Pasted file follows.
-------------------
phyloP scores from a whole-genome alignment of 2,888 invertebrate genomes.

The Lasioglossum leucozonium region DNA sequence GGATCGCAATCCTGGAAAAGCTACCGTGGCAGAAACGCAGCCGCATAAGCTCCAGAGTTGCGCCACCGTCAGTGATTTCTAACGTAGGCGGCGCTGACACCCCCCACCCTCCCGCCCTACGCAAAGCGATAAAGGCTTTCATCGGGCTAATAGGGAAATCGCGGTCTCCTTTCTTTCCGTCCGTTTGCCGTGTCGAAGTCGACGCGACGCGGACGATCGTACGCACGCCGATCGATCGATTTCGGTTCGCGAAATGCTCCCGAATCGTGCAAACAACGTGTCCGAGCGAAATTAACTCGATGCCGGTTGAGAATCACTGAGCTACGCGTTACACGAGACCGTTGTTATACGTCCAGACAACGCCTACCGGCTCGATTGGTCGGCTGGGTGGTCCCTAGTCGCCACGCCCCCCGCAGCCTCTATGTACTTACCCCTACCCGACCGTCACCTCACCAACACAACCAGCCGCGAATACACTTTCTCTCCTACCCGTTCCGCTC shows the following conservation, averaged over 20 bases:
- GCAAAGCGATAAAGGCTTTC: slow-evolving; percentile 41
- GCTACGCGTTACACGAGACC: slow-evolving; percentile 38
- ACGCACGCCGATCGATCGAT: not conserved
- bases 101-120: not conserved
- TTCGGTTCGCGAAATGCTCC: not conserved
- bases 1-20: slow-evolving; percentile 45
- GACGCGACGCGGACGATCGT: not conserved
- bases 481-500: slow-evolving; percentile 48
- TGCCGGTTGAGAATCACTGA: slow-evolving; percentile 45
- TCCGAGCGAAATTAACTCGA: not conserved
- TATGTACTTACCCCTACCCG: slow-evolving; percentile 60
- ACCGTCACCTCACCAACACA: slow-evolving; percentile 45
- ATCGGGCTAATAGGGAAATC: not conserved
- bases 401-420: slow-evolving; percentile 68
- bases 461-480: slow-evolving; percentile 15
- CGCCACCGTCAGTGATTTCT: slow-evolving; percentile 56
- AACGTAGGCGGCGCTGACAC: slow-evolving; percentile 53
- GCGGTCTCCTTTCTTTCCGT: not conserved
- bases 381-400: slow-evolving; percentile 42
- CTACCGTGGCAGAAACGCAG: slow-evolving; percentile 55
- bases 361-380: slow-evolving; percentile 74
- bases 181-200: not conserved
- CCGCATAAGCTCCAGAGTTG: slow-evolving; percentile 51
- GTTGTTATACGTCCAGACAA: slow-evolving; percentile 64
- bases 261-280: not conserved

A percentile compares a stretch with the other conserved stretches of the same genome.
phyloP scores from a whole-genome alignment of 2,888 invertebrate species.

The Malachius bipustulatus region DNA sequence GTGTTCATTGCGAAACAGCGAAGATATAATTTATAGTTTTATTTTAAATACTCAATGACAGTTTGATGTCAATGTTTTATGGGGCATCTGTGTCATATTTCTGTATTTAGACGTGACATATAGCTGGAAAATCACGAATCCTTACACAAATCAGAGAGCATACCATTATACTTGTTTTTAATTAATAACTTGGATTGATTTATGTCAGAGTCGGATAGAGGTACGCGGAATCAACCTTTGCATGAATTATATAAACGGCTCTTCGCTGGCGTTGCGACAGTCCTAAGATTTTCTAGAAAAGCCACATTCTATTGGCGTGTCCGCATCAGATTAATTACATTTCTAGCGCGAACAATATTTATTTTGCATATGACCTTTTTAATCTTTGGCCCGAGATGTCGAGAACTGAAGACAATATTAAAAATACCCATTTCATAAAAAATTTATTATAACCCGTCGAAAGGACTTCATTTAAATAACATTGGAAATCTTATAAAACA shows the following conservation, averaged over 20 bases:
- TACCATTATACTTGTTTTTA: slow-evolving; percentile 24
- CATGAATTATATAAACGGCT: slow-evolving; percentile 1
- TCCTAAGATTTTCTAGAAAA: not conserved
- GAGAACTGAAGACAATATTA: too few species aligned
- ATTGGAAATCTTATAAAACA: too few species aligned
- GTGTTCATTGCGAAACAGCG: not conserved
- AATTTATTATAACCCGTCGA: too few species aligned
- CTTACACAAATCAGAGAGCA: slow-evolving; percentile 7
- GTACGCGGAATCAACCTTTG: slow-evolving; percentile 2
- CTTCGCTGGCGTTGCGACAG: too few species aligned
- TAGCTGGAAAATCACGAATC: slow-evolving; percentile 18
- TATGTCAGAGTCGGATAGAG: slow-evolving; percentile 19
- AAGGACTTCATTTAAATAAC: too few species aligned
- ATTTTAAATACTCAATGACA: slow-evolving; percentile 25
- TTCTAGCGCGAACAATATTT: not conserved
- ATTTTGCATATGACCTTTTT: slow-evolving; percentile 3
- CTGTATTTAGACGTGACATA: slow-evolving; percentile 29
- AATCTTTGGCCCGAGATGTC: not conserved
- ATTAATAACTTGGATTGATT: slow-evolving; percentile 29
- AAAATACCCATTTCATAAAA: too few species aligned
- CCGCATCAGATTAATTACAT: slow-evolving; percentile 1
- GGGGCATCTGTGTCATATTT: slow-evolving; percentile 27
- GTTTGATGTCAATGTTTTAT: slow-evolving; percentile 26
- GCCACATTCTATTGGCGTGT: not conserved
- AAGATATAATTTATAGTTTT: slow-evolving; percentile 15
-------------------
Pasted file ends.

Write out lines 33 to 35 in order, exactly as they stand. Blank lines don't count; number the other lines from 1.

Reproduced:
- TCCTAAGATTTTCTAGAAAA: not conserved
- GAGAACTGAAGACAATATTA: too few species aligned
- ATTGGAAATCTTATAAAACA: too few species aligned